While Trumpism has networks of support amongst far-right white nationalists which Biden lacks, there is no doubt that the Democrats and Republicans are on a unity ticket when it comes to the agenda of deportation, privatisation, and war that creates the far right. The nature of this election cycle was seeded decades ago by the orientation of the US’ corporate run political system, and whatever the result of the election it is vital that people be ready to resist the so-called ‘leader of the free world’ on the streets.
Despite the efforts of ‘class struggle’ Democrats in the midst of the Sanders campaign to break their party from corporate control, the class basis and politics of the Democrats has not truly changed. These campaigns to bring social movements into the Democrats for the purpose of reshaping the US have a long history with Jesse Jackson ushering the civil rights movement and black voters into the Democrats during his primaries campaign, which ultimately weakened independent organisation on the left. While the rise of Sanders is a symptom of positive shifts in popular consciousness that we should be cautiously optimistic about, the attempts to elect ‘organisers-in-chief’ instead of building social movements and class struggle is not viable or supportable, and particularly not within the Democrats.
The Democrats are not a party of the working class in the way that even the corporate funded Australian Labor Party can try to claim, but rather a wing of US capitalism. The US Democrats are an open ballot line with minimal membership structures beyond committees that are linked to corporations, in contrast to the affiliations most labour parties have to union bureaucracies and member branches. As a consequence their base – while definitely far more diverse than that of the Republicans – is not clearly supported by the working class of the US. Much of the working class are disenfranchised or disillusioned with major electoral forces, the most brazen example being that many ex-detainees (a large proportion of whom are over incarcerated Black and First Nations communities) are not permitted to vote. Despite being relatively popular and having a decisive victory, Bill Clinton only received the support of 24% of those who are eligible to vote in his campaign in 1996, which is hardly the mass base of worker support you would expect in such a firmly two party system. The only selling point the Democrats have had to offer people for decades was the most cynical form of identity politics, and the fact that they’re not led by men going by the names of George Bush or Donald Trump.
This makes Biden, Clinton, Obama, and Gore more comparable, as candidates, to the Malcolm Turnbulls and Gladys Berejiklians of the world than to the degenerated and corrupt centre-left reformists with which most Australian voters are acquainted with in our electoral races (with the Trumpist Republicans being more in line with One Nation here). This clarifies why the Democrats have so wantonly embraced neoliberalism and imperialism with more drones in the Middle East under Obama than Bush, support for coup d’etats of an elected government in Bolivia, a rate of deportations of ‘illegals’ under Obama that saw him labeled the ‘Deporter-in-Chief’, and a disgusting enthusiasm for privatisation without which neoliberalism would not have flourished so dramatically in the US. Biden is par the course amongst this hellpit for progress as a supporter of war in Iraq, a fence sitter on abortion rights, author of the crimes act which expanded the prison industrial complex we are familiar with today, and was one of the Democrats who reinstated Bush’ tax cuts. Furthermore he is the subject of sexual assault allegations, which former #MeToo activists have denied in the name of unity with the Democrats, and while he does not support a wall at the Mexican border he and other Democrats did vote to build an electric fence. We should not confuse ourselves into ridiculous notions like the idea that Trump is the lesser evil nor think that he is popularly supported by a mythic mass of white workers, but this should be indicative of the political orientation of the Democrats and why the results in the 2020 election are so close despite the heinous nature of Trumpism.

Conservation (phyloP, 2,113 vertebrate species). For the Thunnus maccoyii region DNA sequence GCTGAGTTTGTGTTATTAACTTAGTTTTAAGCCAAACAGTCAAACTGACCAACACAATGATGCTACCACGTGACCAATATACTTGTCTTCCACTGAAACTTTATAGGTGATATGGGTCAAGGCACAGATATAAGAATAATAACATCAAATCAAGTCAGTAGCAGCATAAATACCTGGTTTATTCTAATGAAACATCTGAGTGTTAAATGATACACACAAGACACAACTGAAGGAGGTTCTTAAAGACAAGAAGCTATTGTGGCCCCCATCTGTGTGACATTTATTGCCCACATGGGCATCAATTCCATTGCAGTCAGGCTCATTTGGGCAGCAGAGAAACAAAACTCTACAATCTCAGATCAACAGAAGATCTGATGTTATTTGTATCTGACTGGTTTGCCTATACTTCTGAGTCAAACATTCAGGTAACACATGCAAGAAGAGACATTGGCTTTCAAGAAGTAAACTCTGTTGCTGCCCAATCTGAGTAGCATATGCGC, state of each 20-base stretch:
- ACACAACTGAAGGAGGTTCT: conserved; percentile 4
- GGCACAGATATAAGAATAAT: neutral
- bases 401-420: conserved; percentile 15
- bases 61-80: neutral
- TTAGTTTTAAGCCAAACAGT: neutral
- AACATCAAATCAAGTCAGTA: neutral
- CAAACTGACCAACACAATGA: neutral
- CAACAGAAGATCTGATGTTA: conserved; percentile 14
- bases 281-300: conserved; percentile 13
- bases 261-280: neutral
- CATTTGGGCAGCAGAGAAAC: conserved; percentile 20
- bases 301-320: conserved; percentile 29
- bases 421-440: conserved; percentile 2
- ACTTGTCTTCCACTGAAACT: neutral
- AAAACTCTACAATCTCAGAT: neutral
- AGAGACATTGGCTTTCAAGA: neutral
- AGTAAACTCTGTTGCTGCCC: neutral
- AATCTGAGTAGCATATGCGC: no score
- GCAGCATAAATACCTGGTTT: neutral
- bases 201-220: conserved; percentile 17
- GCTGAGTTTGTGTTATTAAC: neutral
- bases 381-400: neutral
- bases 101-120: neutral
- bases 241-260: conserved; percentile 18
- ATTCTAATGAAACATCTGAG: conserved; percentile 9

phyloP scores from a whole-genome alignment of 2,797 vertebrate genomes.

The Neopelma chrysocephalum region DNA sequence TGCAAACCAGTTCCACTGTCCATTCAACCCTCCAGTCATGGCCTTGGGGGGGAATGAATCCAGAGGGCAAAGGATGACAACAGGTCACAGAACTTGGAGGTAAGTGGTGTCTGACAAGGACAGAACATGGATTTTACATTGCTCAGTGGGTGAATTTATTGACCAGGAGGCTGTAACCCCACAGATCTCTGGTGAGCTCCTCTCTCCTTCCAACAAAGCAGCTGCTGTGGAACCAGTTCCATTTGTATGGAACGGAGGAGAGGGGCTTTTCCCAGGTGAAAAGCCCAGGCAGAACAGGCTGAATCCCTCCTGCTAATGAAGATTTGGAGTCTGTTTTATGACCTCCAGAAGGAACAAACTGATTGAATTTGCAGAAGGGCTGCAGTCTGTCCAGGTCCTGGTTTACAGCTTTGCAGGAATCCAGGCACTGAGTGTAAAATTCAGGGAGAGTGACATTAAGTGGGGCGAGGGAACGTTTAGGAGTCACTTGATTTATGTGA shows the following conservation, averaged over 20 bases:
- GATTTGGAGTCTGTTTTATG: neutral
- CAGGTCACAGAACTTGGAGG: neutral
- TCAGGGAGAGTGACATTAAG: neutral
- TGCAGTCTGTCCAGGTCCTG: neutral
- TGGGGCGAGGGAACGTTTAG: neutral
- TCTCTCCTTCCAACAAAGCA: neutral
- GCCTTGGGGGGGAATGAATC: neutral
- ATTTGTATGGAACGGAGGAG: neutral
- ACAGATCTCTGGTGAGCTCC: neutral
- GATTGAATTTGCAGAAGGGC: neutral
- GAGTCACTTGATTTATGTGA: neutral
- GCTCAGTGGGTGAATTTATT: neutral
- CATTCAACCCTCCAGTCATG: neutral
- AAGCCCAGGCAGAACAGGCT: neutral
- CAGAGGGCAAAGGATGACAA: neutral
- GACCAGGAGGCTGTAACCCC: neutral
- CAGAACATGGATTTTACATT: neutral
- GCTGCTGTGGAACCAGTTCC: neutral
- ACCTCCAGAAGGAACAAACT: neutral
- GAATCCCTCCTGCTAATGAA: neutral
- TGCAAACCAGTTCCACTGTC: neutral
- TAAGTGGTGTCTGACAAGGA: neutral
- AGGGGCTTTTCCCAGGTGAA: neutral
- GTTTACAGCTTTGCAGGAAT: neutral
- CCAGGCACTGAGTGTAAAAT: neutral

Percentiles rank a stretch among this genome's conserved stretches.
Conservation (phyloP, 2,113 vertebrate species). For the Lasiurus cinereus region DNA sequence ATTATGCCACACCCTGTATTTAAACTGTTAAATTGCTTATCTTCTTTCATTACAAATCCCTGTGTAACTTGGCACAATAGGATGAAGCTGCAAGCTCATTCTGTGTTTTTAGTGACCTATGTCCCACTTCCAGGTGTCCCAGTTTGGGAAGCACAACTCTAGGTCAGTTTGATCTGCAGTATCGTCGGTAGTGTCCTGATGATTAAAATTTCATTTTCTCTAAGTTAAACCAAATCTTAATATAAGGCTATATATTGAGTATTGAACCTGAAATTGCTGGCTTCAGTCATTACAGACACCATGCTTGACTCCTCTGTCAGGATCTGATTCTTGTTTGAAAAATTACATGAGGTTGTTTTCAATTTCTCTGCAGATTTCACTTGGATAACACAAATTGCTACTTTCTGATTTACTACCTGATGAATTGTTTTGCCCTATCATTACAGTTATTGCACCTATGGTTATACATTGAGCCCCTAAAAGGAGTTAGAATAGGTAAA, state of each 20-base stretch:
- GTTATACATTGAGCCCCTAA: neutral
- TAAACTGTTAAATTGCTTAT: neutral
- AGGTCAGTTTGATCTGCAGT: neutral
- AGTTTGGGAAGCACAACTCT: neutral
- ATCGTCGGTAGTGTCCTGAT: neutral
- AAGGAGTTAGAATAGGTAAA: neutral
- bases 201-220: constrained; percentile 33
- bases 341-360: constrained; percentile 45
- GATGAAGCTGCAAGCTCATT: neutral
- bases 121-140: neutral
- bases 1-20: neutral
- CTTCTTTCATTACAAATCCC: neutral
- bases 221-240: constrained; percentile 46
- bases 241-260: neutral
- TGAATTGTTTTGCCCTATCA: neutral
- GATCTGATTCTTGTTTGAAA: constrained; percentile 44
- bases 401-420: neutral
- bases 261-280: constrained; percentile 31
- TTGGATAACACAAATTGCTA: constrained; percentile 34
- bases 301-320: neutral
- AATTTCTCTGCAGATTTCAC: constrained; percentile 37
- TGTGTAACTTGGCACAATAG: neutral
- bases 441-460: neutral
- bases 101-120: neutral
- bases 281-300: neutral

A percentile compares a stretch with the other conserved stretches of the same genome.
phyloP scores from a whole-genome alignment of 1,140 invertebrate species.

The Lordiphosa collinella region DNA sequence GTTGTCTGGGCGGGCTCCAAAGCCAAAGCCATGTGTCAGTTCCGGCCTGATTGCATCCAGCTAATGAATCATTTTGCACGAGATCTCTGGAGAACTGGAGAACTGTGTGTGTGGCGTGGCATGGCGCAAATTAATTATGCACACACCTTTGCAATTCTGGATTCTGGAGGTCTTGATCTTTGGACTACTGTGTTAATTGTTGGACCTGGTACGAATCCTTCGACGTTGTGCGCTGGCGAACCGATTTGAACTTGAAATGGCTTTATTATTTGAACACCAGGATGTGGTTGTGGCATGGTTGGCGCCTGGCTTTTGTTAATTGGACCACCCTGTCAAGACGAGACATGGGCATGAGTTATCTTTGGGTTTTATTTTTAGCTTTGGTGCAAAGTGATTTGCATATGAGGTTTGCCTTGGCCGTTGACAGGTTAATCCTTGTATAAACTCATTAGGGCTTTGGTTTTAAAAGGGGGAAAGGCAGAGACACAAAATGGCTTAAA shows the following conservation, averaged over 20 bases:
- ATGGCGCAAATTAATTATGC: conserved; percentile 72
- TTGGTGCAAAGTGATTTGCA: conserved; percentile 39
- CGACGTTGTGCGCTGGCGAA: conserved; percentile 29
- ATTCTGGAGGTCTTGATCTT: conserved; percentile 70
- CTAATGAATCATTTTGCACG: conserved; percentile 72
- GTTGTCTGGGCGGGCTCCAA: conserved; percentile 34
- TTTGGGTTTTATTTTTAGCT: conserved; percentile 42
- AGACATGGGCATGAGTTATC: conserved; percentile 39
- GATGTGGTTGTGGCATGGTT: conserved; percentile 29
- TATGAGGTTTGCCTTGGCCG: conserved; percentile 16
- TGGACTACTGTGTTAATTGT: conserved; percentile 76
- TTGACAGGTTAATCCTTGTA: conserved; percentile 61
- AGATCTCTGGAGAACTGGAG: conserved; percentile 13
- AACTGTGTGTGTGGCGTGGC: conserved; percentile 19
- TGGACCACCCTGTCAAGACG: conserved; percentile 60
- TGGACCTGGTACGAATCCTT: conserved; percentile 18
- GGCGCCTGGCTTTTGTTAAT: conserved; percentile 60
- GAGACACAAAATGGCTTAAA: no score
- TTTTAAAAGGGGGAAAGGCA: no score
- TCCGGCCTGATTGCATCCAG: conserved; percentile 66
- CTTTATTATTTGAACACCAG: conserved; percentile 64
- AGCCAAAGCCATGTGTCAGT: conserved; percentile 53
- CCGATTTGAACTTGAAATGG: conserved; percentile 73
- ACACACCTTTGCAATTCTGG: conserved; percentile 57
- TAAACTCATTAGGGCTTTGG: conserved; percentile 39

This is why we cannot rely upon the Democrats to mount a meaningful resistance to Trumpism – they do not genuinely disagree with it. Biden has made this clear with his stance that he and Trump are ‘not enemies’ and ‘the next step is to turn down the temperature’, and this has been foreshadowed by the Democrats’ long focus on opposing Trump due to his incompetence and mismanagement, rather than comprehensively opposing Republican policies and budgets. In previous closely contested Presidential elections such as Gore vs Bush in 2000, the Democrats openly conceded the election to Bush in the name of unity despite voter fraud and a margin of only a few hundred votes. The strategic lesson that the Democrats took from this, and the subsequent war Bush instigated in Iraq two year later which a majority of Democrats Senators supported, was to attribute their loss to Ralph Nader and the Greens and relentlessly campaign against independent left organisations to the point of trying to get the Greens purged from the ballot this election. We should see it as a genuine possibility that the Democrats will seek a rapprochement with Trump and his supporters so as to ‘end division’.